St. Luke 16: 19-31
June 14, 2020 A+D
In the Name of the Father and of the +Son and of the Holy Spirit. Amen.
There is an art to dying. The rich man died poorly and Lazarus died well. The rich man spent his days on earth enjoying his pleasures, apparently never considering the inevitable end. Thus when he found himself in Hell, he complained of being unfairly treated. He says that no one warned him. Lazarus, by contrast, spent his time on earth eager for death and preparing for it. Lazarus died well because he was prepared for it and did not cling to this world. The right way to live is in getting ready to die.
From Lazarus, and also from the death of Our Lord Jesus Christ, we ought to learn the art of dying. To die well, we need more than simply reminders and reflection on the transient character of life. We need those, to be sure, but the art of dying calls us to prepare for judgment by considering God’s promises in Christ and the place that He has prepared for us. We need to be ready to leave this world behind and to become eager for what God has promised.
You might respond that the repentant thief did not prepare and he died well. In a sense, you’d be right, in that he didn’t spend much time in preparation, but notice what the thief asked for. He did not ask for justice. He did not to be released from the horrors of punishment and given a second chance. He did not want to remain with his loved ones. He asked only that Jesus remember him in His Kingdom. His desire was not to try again and do it better, even to do good work. His desire was to follow Jesus to paradise. And with that, he died well.
That is what it means for us to die well. We know we’re going to die and we want to both live and die in the faith, confident in Christ’s forgiveness and eager to leave this world behind. To die well doesn’t mean to die without regret or to have nothing left to lose. Nor does it mean to die with an exaggerated sense of guilt for all our sins. To die well, as Lazarus died, as the repentant thief died, as Jesus died, is to be focused already now not so much on death, sins, and hell, but on Christ Himself. His death has paid the penalty for our sins. His resurrection declares those who believe in Him to be righteous. We are eager to follow HIm, ready to leave this world behind. We are ready to leave spouse, grandchildren, and motorcycles. There is nothing here, no matter how joyful or wonderful, worth staying for, nothing there that we will be denied or find ourselves missing.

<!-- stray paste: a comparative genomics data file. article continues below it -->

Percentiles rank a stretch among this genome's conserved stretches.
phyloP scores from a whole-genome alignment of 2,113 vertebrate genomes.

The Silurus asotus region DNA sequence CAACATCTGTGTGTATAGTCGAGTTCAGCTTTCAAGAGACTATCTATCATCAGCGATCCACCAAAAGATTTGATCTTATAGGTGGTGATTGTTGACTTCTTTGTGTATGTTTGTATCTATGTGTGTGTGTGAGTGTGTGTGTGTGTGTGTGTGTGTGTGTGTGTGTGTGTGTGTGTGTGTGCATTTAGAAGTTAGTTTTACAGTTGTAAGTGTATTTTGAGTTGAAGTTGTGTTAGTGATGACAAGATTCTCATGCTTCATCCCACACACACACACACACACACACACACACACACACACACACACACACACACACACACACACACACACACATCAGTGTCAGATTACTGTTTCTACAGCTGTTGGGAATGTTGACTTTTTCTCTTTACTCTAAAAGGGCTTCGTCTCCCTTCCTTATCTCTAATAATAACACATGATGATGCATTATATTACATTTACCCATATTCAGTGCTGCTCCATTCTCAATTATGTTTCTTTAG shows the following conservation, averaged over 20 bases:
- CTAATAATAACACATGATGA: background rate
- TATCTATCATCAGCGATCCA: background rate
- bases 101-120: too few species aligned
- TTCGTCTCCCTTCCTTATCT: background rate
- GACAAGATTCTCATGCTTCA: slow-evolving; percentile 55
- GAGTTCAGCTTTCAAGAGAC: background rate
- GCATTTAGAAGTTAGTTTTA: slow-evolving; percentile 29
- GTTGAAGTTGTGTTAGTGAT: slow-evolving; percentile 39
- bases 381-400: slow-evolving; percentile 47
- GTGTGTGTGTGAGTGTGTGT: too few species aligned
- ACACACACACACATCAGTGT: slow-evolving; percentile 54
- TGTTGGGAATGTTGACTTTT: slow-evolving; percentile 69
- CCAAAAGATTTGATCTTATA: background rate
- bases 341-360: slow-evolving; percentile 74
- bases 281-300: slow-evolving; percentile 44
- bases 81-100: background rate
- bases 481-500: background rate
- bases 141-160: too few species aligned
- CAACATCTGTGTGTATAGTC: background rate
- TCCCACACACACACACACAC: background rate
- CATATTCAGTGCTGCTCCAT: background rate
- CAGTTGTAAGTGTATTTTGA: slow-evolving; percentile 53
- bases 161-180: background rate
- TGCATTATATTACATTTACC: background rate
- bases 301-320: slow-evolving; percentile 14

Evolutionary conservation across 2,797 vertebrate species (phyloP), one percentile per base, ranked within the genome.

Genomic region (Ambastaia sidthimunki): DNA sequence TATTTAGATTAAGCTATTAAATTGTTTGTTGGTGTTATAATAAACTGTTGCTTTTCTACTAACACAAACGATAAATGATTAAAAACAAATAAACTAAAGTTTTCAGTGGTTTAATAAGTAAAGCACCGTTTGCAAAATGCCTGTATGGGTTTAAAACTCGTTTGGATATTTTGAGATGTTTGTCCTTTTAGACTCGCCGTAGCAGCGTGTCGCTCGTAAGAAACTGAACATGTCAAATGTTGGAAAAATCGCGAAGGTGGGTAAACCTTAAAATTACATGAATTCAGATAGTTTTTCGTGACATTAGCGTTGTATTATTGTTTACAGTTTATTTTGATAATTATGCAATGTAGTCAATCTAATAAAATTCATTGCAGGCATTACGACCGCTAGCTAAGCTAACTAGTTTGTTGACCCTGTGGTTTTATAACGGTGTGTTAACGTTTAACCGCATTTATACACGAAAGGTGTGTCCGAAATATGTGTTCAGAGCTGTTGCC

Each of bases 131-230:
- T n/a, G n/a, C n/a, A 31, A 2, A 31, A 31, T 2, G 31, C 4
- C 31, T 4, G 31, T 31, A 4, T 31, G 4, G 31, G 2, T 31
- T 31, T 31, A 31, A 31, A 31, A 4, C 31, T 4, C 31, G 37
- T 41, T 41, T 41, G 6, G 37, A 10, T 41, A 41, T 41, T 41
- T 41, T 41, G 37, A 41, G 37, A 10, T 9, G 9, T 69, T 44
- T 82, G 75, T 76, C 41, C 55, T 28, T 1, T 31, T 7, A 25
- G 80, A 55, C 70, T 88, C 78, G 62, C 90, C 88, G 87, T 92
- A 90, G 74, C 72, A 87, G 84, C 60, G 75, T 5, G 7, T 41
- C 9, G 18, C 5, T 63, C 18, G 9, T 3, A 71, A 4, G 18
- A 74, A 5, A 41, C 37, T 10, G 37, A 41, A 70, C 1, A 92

The Holy Spirit inculcates this attitude and desire in us through His Word. The rich man would not listen to Moses and the prophets. He refused to live or die by faith. He insisted on miracles and proves. He thought his riches were proof of God’s love but He was wrong. He thought the point of life was to maximize pleasure, to seize the day, to live for the moment. In fact, the point of life is to trust in God and to wait on Him. The proof of God’s love is the Incarnation. God became a Man to be treated worse than Lazarus and to die and then to rise again.
We do not learn from miracles or from nature. We learn it from the Scriptures. There God speaks. By His Word, He creates and sustains faith, preparing us not just for death but also for life, real life, abundant life, everlasting life. That is the art of dying. May God in His mercy, teach us all this that we might follow not just Lazarus out of the grave but that we would follow Jesus out of the grave.
In Jesus’ Name. Amen.